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Brand v. Zate

United States District Court, E.D. Wisconsin

March 27, 2018

KELLEY J. BRAND, Plaintiff-Appellant,
v.
JEAN ZATE, et al., Defendants-Appellees.

          ORDER

          WILLIAM C. GRIESBACH, CHIEF JUDGE UNITED STATES DISTRICT COURT

         Plaintiff Kelley Brand, representing herself, brought a civil action in this court challenging the removal of her guardianship over her son in state court. On March 15, 2018, Brand was granted leave to proceed in forma pauperis, but in the same order her case was dismissed pursuant to 28 U.S.C. § 1915(e)(2)(B) as frivolous and for failure to state a claim. On the same day, judgment was entered dismissing the action. Brand appealed, and currently before the court is the determination of whether her appeal is in good faith.

         Under the Federal Rules of Appellate Procedure, a party who has been granted leave to proceed in forma pauperis in the district court may proceed in forma pauperis on appeal unless the district court certifies that the appeal is not taken in good faith or determines that the party is otherwise not entitled to proceed in forma pauperis. Fed. R. App. P. 24(a)(3); see also 28 U.S.C. § 1915(a)(3). An appeal taken in "good faith" is one that seeks review of any issue that is not frivolous, meaning that it involves "legal points arguable on their merits." Howard v. King, 707 F.2d 215, 219-20 (5th Cir. 1983) (quoting Anders v. California, 386 U.S. 738 (1967)); see also Coppedge v. United States, 369 U.S. 438, 445 (1962). To act in bad faith means to sue on the basis of a claim that no reasonable person could suppose to have any merit. See Lee v. Clinton, 209 F.3d 1025, 1026 (7th Cir. 2000) (holding that an appeal in a frivolous suit cannot be “in good faith” under 28 U.S.C. § 1915(a)(3) because “good faith” must be viewed objectively). Thus, the existence of any nonfrivolous issue on appeal is sufficient to require the court to grant the petition.

         Brand's complaint alleged that seven defendants, including Langlade County Judge John B. Rhode, her public defender Jessica Schuster, and the guardian ad litem Deborah Ratfield, were responsible for removing her guardianship over her son from her. She asked the court to reinstate her guardianship and fire the defendants from their jobs. Brand's complaint was dismissed because the court does not have jurisdiction to hear it. To the extent that her son's guardianship proceedings had been completed, the court was barred by the Rooker-Feldman doctrine from reviewing a state court judgment. To the extent that her son's guardianship proceedings were still on-going, the court was barred by the Younger abstention doctrine.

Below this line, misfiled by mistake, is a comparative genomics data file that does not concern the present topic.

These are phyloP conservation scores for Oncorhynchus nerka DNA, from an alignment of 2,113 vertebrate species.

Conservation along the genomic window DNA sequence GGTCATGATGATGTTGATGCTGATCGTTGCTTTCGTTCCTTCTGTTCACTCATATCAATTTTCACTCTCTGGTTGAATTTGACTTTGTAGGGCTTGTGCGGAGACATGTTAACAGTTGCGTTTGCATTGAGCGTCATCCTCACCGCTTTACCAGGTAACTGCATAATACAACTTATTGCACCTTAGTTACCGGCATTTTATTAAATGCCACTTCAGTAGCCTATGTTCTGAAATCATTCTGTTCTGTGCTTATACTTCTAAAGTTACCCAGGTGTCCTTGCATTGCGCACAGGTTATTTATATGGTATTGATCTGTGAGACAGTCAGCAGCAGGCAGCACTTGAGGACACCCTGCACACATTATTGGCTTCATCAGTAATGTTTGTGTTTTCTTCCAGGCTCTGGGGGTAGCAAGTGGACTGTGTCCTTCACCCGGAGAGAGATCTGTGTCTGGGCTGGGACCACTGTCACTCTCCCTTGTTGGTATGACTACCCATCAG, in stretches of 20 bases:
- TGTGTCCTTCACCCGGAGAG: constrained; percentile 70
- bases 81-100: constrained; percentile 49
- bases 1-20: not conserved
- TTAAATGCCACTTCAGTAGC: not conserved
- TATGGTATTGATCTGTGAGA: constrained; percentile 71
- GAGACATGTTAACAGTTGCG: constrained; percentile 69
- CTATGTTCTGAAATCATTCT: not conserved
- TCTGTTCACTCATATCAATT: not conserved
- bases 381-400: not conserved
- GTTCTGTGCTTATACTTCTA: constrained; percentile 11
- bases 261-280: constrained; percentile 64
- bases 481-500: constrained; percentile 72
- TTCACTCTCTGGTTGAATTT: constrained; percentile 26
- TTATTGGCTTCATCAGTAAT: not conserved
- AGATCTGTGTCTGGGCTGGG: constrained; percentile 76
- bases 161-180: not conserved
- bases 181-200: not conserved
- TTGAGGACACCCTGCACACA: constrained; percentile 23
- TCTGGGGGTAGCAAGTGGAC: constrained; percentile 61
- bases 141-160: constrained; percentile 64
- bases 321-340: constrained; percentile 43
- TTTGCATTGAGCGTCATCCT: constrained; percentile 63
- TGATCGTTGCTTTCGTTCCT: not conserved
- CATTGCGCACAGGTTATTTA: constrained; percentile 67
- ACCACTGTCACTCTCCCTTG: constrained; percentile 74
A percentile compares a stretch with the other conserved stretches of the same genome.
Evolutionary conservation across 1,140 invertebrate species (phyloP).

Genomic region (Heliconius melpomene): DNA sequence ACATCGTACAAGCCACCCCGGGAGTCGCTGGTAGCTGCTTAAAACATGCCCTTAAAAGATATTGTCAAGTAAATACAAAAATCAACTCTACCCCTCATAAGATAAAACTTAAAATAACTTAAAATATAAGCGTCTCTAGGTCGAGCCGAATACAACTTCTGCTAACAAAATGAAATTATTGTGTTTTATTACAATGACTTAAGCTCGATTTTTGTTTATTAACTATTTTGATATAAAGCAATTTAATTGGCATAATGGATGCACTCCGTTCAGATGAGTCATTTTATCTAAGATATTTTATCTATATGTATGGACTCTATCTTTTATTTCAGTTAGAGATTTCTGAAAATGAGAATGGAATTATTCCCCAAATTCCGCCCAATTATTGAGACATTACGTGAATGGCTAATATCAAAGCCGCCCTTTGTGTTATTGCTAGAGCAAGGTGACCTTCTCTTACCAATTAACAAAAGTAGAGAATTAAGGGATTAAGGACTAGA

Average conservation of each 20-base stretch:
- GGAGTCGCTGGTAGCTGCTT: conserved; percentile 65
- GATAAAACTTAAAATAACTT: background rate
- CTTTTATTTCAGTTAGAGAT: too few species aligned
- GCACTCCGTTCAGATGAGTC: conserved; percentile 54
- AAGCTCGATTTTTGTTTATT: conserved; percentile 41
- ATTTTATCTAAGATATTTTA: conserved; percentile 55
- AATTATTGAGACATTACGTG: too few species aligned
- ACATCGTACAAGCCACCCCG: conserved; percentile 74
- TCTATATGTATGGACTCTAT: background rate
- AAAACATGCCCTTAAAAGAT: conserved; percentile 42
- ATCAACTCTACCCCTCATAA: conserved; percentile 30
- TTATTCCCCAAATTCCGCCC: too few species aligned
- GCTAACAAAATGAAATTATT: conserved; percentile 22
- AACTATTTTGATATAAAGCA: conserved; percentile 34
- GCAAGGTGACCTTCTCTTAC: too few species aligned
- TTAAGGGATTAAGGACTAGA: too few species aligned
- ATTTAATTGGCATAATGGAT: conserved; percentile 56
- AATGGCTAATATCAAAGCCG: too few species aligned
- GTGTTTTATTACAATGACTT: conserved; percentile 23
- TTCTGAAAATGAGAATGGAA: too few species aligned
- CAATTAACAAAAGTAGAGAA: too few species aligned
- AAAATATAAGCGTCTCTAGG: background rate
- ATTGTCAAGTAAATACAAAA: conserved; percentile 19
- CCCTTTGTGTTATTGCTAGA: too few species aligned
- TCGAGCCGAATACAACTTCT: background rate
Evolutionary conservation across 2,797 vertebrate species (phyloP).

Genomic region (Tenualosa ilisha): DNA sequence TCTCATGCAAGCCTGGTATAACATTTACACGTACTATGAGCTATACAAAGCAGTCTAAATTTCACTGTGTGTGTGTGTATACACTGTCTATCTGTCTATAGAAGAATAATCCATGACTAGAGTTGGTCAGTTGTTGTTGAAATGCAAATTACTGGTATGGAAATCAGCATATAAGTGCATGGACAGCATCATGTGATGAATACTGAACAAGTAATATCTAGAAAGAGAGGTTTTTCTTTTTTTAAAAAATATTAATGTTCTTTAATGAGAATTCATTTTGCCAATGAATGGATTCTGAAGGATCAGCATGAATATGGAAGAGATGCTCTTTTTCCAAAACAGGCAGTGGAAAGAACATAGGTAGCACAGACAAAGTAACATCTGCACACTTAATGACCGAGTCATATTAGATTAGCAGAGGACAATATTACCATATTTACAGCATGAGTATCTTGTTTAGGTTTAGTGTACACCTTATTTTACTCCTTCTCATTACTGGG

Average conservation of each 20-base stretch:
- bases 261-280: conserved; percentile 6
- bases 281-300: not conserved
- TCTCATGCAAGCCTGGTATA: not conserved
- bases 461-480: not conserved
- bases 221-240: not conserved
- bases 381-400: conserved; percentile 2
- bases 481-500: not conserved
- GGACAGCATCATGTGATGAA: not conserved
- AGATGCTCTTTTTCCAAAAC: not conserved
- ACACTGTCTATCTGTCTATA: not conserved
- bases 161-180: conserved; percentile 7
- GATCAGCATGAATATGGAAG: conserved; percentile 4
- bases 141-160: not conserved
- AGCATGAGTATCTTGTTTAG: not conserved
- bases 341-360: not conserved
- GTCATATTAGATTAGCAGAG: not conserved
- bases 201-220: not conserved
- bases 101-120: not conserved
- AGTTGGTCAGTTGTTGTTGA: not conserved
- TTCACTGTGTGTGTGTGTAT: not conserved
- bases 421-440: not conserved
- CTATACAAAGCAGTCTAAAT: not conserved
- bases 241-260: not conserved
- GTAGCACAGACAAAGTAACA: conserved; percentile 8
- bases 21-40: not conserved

Brand now states that she is appealing because she “didn't expect to have to deliver the whole story in writing before the court hearing was even heard.” ECF No. 7. She asserts that it was a crime to remove her as guardian without notice of the hearings, yet it appears from her complaint that she was present at the final hearing. Regardless, her most recent factual allegations were not contained in her original complaint, and are therefore not properly brought before this court. More importantly, if she was deprived of a statutory or constitutional procedural protection by the state trial judge, her remedy is an appeal to the Wisconsin Court of Appeals. There is no indication in Brand's original complaint or later filings that she filed an appeal.

         In Lee, the Seventh Circuit Court of Appeals held that "good faith" for purposes of § 1915 is the common “legal meaning of the term, in which to sue in bad faith means merely to sue on the basis of a frivolous claim, which is to say a claim that no reasonable person could suppose to have any merit.” 209 F.3d at 1026. After reviewing the plaintiff's claims in light of Lee, I cannot currently certify that her appeal from my dismissal of her case is in good faith. This is not to say that Brand is subjectively attempting to act in bad faith. Rather, it is to say that no reasonable person could read Brand's complaint and find that this court could hear her claims. As mentioned in the screening order, federal courts are courts of limited jurisdiction; therefore, federal courts can only hear the kinds of cases that the Constitution and Congress authorize them to hear. And federal district courts are not authorized review state guardianship proceedings, which is what Brand is requesting. For these reasons, I certify that Brand's appeal is not one that is being taken in good faith. Her petition to proceed on appeal in forma pauperis is therefore denied.

         ORDER

         IT IS THEREFORE ORDERED that the plaintiff's in forma pauperis on appeal is hereby DENIED because this court certifies that such appeal has been taken in BAD FAITH.

         IT IS FURTHER ORDERED that Plaintiff must either forward to the Clerk of Court the full filing fee of $505 or file a motion to proceed on appeal in forma pauperis in the court of appeals within 30 days after service of the notice prescribed in Rule 24(a)(4). The motion must include a copy of the affidavit filed in the district court and the district court's statement of reasons for its action. If no affidavit was filed in the district court, the party must include the affidavit prescribed by Rule 24(a)(1).

         IT IS FURTHER ORDERED that pursuant to Federal Rule of Appellate Procedure 24(a)(4), the Clerk shall send a copy of this order to the ...


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